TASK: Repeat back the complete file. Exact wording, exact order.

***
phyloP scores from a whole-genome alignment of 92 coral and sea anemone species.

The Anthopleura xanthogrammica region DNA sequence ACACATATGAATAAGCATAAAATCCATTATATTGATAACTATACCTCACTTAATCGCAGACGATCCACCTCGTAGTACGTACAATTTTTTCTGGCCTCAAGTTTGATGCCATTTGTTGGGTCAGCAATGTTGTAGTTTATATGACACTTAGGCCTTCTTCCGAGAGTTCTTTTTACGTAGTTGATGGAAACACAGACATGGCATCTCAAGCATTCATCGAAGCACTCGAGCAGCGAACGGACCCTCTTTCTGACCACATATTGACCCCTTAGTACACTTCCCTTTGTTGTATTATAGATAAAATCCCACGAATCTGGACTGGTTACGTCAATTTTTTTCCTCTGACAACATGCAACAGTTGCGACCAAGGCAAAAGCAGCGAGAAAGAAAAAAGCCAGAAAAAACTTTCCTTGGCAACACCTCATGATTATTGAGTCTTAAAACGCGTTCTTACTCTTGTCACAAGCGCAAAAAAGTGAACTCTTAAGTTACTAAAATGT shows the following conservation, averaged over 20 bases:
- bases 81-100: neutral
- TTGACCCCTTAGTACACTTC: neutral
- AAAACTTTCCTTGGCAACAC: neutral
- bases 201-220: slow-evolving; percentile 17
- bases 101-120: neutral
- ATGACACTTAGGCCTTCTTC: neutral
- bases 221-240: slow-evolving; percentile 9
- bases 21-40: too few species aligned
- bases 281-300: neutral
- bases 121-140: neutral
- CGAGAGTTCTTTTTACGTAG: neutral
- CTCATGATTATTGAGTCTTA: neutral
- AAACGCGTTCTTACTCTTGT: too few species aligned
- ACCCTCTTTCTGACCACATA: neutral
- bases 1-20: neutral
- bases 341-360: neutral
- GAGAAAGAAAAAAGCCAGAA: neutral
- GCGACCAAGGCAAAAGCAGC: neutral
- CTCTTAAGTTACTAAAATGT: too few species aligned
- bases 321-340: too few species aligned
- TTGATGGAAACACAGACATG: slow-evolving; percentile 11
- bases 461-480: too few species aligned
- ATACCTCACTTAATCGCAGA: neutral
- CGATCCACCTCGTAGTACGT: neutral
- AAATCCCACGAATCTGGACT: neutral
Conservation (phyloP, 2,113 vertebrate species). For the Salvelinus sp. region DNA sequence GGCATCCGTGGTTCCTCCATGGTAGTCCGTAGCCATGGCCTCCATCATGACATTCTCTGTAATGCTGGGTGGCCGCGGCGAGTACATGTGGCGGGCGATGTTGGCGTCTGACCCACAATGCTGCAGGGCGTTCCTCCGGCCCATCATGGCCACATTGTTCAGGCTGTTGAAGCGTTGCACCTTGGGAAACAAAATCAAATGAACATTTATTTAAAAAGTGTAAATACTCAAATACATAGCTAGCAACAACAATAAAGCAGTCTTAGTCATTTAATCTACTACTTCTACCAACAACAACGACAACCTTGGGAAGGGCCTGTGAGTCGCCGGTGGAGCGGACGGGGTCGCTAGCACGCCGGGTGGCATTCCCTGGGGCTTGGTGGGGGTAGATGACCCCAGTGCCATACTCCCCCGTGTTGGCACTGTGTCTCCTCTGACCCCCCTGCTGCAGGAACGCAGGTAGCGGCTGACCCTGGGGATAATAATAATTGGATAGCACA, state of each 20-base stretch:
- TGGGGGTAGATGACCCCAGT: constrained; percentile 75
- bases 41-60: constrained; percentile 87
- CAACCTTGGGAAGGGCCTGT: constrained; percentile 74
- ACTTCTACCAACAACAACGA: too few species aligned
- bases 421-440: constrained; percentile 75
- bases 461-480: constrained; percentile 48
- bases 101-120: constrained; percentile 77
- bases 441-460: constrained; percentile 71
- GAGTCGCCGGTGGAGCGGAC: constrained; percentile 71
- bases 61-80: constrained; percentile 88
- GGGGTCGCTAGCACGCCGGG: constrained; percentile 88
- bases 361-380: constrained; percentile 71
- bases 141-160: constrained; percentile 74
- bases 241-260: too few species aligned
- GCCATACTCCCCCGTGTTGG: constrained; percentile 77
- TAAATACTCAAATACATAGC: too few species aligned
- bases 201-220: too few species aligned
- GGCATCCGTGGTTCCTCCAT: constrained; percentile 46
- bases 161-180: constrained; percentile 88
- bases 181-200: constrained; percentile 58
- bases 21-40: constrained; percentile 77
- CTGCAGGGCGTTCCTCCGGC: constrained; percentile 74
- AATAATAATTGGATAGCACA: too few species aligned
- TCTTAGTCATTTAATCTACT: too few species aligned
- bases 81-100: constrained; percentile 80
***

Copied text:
phyloP scores from a whole-genome alignment of 92 coral and sea anemone species.

The Anthopleura xanthogrammica region DNA sequence ACACATATGAATAAGCATAAAATCCATTATATTGATAACTATACCTCACTTAATCGCAGACGATCCACCTCGTAGTACGTACAATTTTTTCTGGCCTCAAGTTTGATGCCATTTGTTGGGTCAGCAATGTTGTAGTTTATATGACACTTAGGCCTTCTTCCGAGAGTTCTTTTTACGTAGTTGATGGAAACACAGACATGGCATCTCAAGCATTCATCGAAGCACTCGAGCAGCGAACGGACCCTCTTTCTGACCACATATTGACCCCTTAGTACACTTCCCTTTGTTGTATTATAGATAAAATCCCACGAATCTGGACTGGTTACGTCAATTTTTTTCCTCTGACAACATGCAACAGTTGCGACCAAGGCAAAAGCAGCGAGAAAGAAAAAAGCCAGAAAAAACTTTCCTTGGCAACACCTCATGATTATTGAGTCTTAAAACGCGTTCTTACTCTTGTCACAAGCGCAAAAAAGTGAACTCTTAAGTTACTAAAATGT shows the following conservation, averaged over 20 bases:
- bases 81-100: neutral
- TTGACCCCTTAGTACACTTC: neutral
- AAAACTTTCCTTGGCAACAC: neutral
- bases 201-220: slow-evolving; percentile 17
- bases 101-120: neutral
- ATGACACTTAGGCCTTCTTC: neutral
- bases 221-240: slow-evolving; percentile 9
- bases 21-40: too few species aligned
- bases 281-300: neutral
- bases 121-140: neutral
- CGAGAGTTCTTTTTACGTAG: neutral
- CTCATGATTATTGAGTCTTA: neutral
- AAACGCGTTCTTACTCTTGT: too few species aligned
- ACCCTCTTTCTGACCACATA: neutral
- bases 1-20: neutral
- bases 341-360: neutral
- GAGAAAGAAAAAAGCCAGAA: neutral
- GCGACCAAGGCAAAAGCAGC: neutral
- CTCTTAAGTTACTAAAATGT: too few species aligned
- bases 321-340: too few species aligned
- TTGATGGAAACACAGACATG: slow-evolving; percentile 11
- bases 461-480: too few species aligned
- ATACCTCACTTAATCGCAGA: neutral
- CGATCCACCTCGTAGTACGT: neutral
- AAATCCCACGAATCTGGACT: neutral
Conservation (phyloP, 2,113 vertebrate species). For the Salvelinus sp. region DNA sequence GGCATCCGTGGTTCCTCCATGGTAGTCCGTAGCCATGGCCTCCATCATGACATTCTCTGTAATGCTGGGTGGCCGCGGCGAGTACATGTGGCGGGCGATGTTGGCGTCTGACCCACAATGCTGCAGGGCGTTCCTCCGGCCCATCATGGCCACATTGTTCAGGCTGTTGAAGCGTTGCACCTTGGGAAACAAAATCAAATGAACATTTATTTAAAAAGTGTAAATACTCAAATACATAGCTAGCAACAACAATAAAGCAGTCTTAGTCATTTAATCTACTACTTCTACCAACAACAACGACAACCTTGGGAAGGGCCTGTGAGTCGCCGGTGGAGCGGACGGGGTCGCTAGCACGCCGGGTGGCATTCCCTGGGGCTTGGTGGGGGTAGATGACCCCAGTGCCATACTCCCCCGTGTTGGCACTGTGTCTCCTCTGACCCCCCTGCTGCAGGAACGCAGGTAGCGGCTGACCCTGGGGATAATAATAATTGGATAGCACA, state of each 20-base stretch:
- TGGGGGTAGATGACCCCAGT: constrained; percentile 75
- bases 41-60: constrained; percentile 87
- CAACCTTGGGAAGGGCCTGT: constrained; percentile 74
- ACTTCTACCAACAACAACGA: too few species aligned
- bases 421-440: constrained; percentile 75
- bases 461-480: constrained; percentile 48
- bases 101-120: constrained; percentile 77
- bases 441-460: constrained; percentile 71
- GAGTCGCCGGTGGAGCGGAC: constrained; percentile 71
- bases 61-80: constrained; percentile 88
- GGGGTCGCTAGCACGCCGGG: constrained; percentile 88
- bases 361-380: constrained; percentile 71
- bases 141-160: constrained; percentile 74
- bases 241-260: too few species aligned
- GCCATACTCCCCCGTGTTGG: constrained; percentile 77
- TAAATACTCAAATACATAGC: too few species aligned
- bases 201-220: too few species aligned
- GGCATCCGTGGTTCCTCCAT: constrained; percentile 46
- bases 161-180: constrained; percentile 88
- bases 181-200: constrained; percentile 58
- bases 21-40: constrained; percentile 77
- CTGCAGGGCGTTCCTCCGGC: constrained; percentile 74
- AATAATAATTGGATAGCACA: too few species aligned
- TCTTAGTCATTTAATCTACT: too few species aligned
- bases 81-100: constrained; percentile 80